NEW YORK — This week’s summit of the major Group of Eight nations will probably be the last such meeting for U.S. President George W. Bush and Russian President Vladimir Putin.

Seven years ago, at their first meeting in Ljubljana, Slovenia, Bush looked into Putin’s eyes and somehow spotted the soul of a Christian gentleman, not that of a secret policeman. This week they shouldn’t be surprised if they see a mirror of each other, because both men have exemplified the arrogance of power. Bush and Putin both came to power in 2000, a year when their countries were scrambling to regain international respect — Russia from the chaos of the Yeltsin years, and the United States from the failed impeachment of President Bill Clinton.

Each country thought it was becoming an unthreatening mediocrity. But both men, on finding themselves in positions of authority, ruled from default positions — Bush as an evangelical convinced that God was on America’s side, and Putin as a KGB graduate convinced that all power derives from intimidation and threats.

And what was the result? Convinced that he is right, and hardly curious about hearing contrary arguments, Bush felt free to undermine the rule of law in America with warrantless domestic surveillance, erosion of due process and defense of torture, in addition to misleading the public and refusing to heed expert advice or recognize facts on the ground. From the tax cuts in 2001 to the war in Iraq, Bush’s self-righteous certitude led him to believe that he could say and do anything to get his way.

The damage that Bush’s self-confidence and self-delusion has inflicted was magnified by his gross overestimation of America’s power. Quite simply, he thought that America could go it alone in pursuing his foreign policy because no one could stop him.

While his father lined up world support, and troops from over a dozen countries, for the first Persian Gulf War, the son thought that allies — except British Prime Minister Tony Blair — were more hindrance than help and did not care to have them. Four years later, Bush’s arrogance and mendacity have been exposed to the entire world, including the American public, to see.

Putin also succumbed to the same arrogance of power. Buoyed by high oil prices, he now seeks to stand over the world as if the social calamities that bedevil Russia — a collapsing population, a spiraling AIDS and tuberculosis crisis, corruption mushrooming to levels unimagined under Yeltsin — did not matter.

At a high-level security meeting in Munich in February, Putin, who usually draws on the secretive, manipulative and confrontational Cold War paradigm of what constitutes Russian diplomatic behavior, lashed out at the U.S. with the sort of language unheard of since former Soviet leader Nikita Khrushchev’s “We will bury you.” American actions were “unilateral” and “illegitimate,” and had forged a “hotbed of further conflicts.”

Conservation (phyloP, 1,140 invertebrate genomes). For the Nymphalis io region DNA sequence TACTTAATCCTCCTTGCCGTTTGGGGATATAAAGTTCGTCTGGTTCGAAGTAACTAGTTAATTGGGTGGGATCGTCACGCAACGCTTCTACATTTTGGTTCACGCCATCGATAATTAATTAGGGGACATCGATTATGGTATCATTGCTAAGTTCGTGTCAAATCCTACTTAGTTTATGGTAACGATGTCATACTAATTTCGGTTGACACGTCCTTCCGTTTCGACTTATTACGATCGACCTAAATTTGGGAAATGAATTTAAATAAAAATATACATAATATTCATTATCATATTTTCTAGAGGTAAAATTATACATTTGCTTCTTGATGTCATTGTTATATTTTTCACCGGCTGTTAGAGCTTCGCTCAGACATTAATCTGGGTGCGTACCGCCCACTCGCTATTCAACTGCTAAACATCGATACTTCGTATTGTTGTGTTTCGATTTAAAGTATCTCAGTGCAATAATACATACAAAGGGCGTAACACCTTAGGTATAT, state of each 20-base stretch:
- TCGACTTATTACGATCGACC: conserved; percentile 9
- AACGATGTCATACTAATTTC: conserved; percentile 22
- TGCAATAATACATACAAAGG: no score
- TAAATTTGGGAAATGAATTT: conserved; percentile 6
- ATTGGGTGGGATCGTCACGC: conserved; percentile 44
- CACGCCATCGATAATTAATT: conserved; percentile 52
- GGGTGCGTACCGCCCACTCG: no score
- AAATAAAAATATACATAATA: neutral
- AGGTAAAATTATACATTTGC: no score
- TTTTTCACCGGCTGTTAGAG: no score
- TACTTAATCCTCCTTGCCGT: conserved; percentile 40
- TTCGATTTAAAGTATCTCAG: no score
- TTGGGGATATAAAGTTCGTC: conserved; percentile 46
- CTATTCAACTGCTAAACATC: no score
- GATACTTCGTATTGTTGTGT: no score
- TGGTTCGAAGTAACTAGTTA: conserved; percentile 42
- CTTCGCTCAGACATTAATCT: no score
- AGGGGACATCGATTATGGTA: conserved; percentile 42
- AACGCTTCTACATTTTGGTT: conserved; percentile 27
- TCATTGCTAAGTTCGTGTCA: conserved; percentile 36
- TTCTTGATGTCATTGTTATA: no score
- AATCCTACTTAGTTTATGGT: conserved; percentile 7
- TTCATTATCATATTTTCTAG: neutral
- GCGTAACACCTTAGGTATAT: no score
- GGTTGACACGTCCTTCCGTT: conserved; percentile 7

Putin’s assessment of U.S. unilateralism (if stripped of its overheated rhetoric) may be correct; the trouble is that he lacks credibility to extol moderation in foreign policy. High oil prices have helped him rebuild and centralize a “strong state,” his goal from the outset of his presidency. But his recent attempts to use Russia’s energy resources for political coercion in Georgia, Ukraine, Belarus and elsewhere have exposed Russia as an unreliable partner, unnerving even the Chinese, who do not wish to see a reconstituted Russian empire on their border.

The Russian public, habituated to authoritarianism, wants Russia’s rulers to be firm. Yet the true test of a ruler is not how well he panders to his people’s expectations, but whether he match the country’s aspirations with its future needs and capacities. In this, Putin’s arrogance is failing Russia miserably. His monomaniacal drive to centralize power is driving out the very expertise that the country needs to flourish.

Shell and BP are being expelled from the oil industry at the very moment that Russian oil production is declining dramatically. His embittered attempts to counter American power are equally shortsighted; helping Iran develop its nuclear program and selling high-tech weapons to China are hardly in Russia’s long-term strategic interest.

As usual, history is set on fast-forward in America. Everyone can now see the gross and historic failures of the Bush presidency. Indeed, the American people have preempted the historians, rebuking Bush by electing a Democratic Congress in November 2006. Meanwhile, Russia’s troubles remain hidden behind the strong-arm tactics and oil-bloated coffers of Putin’s autocratic bureaucracy. The fact that Russia’s social and economic diseases are going unaddressed has consigned the country to a long-term decline that his presidency was supposed to reverse.

In the 20th century, the Cold War parity between Russia and America was apparent. For Russians, America was an evil empire, the world of capitalist exploitation and a nuclear superpower as well as a cradle of economic prosperity and individual freedom. For America, Russia, too, was an evil empire, the world of communist expansionism and a nuclear superpower as well as a cradle of science, spirit, and soul.

A similar parity characterized the Bush-Putin era. Unlike Americans, however, Russia’s people have not yet understood the price of arrogant power run amok.

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